Roles in software development

Roles in software development projects

If you have read How to proceed with mobile app development, you already know that the process of mobile or web development is quite complex. Sometimes lots of people are involved and sometimes it’s only a few. The size of the team for mobile or web app development actually depends on the specifics of the project. And roles in software development projects also vary, so in this article I’ll try to describe them.

Project Manager

Project manager isn’t actually included in every project. It’s very common to use Scrum as a framework for mobile development and in that case there is no Project Manager. Scrum Master supports the Scrum Team and the Product Owner decides about the project workflow. This is rather an abbreviated and simplified description of the model. Kanban and a hybrid of those two also gained much popularity recently.
This position varies greatly depending on the specifics of the project and client’s requirements. At FiveDotTwelve, a project manager primarily deals with the management of a project (time, resources etc.), as the job title suggests. So it’s the person who most often speaks with the client about the development and organisation-related matters. PM makes sure that deadlines are met and that all the client's expectations are fulfilled.
Along with the client/product owner, a PM decides what will be done in a certain period. Then, there are daily meetings to check if everything is going as planned. This is a big summary of what the organisation of the time and work of the whole team looks like.
The Project Manager also takes care of recruiting additional people to the team.
An Account Manager can also be involved — his range of responsibilities aren’t very obvious and can particularly link to the PM's or PO’s tasks. The Account Manager aims to learn as much as possible about the client's needs — it’s the main responsibility of this role.


Designer creates graphics for the app, wireframes, prototypes and finished designs that are later used by developers during implementation. Wireframes are frameworks that show the simplified appearance of the app screens. They’re rather black and white and don’t have specific features. Prototypes are built out of wireframes. They are clickable so you can see the overall functions scheme. There are also Hi-fi screens. They are final screens with target design, colors and buttons. Designers can also give advice on the idea based on their trend knowledge and best practise.
The design creation process is described in detail in our article Mobile app development with nothing but an idea. It depends on the project — this person may be responsible for creating the entire design from scratch or adapt/improve what they have received from the client.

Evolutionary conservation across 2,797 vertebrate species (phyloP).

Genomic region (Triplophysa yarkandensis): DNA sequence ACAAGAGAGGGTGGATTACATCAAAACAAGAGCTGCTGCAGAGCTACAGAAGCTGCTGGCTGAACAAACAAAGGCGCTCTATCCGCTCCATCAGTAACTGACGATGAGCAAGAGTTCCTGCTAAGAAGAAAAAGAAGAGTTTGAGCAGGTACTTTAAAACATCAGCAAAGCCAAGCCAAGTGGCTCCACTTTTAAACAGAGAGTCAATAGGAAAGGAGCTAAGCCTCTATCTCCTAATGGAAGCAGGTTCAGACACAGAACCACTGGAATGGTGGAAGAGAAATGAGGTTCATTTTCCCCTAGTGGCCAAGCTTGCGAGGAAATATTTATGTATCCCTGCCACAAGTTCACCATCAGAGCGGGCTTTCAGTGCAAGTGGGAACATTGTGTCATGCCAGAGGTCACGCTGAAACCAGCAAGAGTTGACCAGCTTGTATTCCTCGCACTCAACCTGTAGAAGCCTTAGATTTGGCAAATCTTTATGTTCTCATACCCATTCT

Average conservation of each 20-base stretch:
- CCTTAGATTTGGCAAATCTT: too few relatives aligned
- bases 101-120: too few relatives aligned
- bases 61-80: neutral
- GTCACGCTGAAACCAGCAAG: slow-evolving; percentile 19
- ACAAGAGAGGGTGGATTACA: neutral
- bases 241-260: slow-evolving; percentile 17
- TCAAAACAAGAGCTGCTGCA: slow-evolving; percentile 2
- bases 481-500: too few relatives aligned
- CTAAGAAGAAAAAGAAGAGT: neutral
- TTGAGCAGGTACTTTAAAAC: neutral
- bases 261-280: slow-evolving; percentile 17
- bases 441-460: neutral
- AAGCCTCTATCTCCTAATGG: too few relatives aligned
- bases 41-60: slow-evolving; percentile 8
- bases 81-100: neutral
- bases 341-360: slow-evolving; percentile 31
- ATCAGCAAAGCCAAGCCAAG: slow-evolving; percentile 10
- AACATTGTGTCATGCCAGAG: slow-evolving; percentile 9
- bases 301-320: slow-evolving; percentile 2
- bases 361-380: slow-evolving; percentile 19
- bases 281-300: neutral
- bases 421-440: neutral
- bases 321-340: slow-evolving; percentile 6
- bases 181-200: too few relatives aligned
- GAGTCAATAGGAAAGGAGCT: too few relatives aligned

Developers implement the features of the app according to the client's preferences. They are responsible for the implementation of all features on the basis of designs.
However, remember that with their experience in building software, they are always able to advise. So don’t be afraid to use their help. Certain options often seem to be useful and well thought out at the beginning and then it may turn out they aren’t. An experienced developer will tell you how similar solutions have worked in other projects.
Whether or not you are familiar with the technologies, they will also help you choose the right one. Specifically for your project. At meetings, you'll establish what you, as the client, expect from the product, and they'll tell you what the best solution is.

Quality Assurance Specialist(s)

The job title tells us a lot. QA specialists ensure the quality of the product. What does it mean? In a nutshell, that there are no bugs and that everything works as it should. But it's not just about the end result. Apps are tested all the time, during development. This isn’t the person who checks the developers' work at the end. A QA specialist is responsible for taking care of the product at every stage of development.

Product Owner & Client

If the team works in Scrum, the Product Owner is accountable for maximizing the value of the product resulting from the work of the Scrum Team.
This role can be on the client’s side or on the agency’s side. In the first case, the Product Owner is the person representing the customer or stakeholders commissioning the product development. In some projects, the role isn’t even named. What really matters is that everyone involved in the project has their duties and responsibilities. The Project Manager always supports the Representative when it comes to tasks, team and process management.
As a customer, you are involved throughout the process in a more or less obvious way. You don't commission this task to a software development company just to get the project done without you. For everything to work as it should, the team needs to know your expectations and requirements for all aspects of the mobile/web app.
You will often talk or meet at calls and meetings to keep you up to date. No decision on designs or features will be made without you.
It’s also possible to have the Product Owner on the development company’s side. But it never means that the client is less involved in decision making.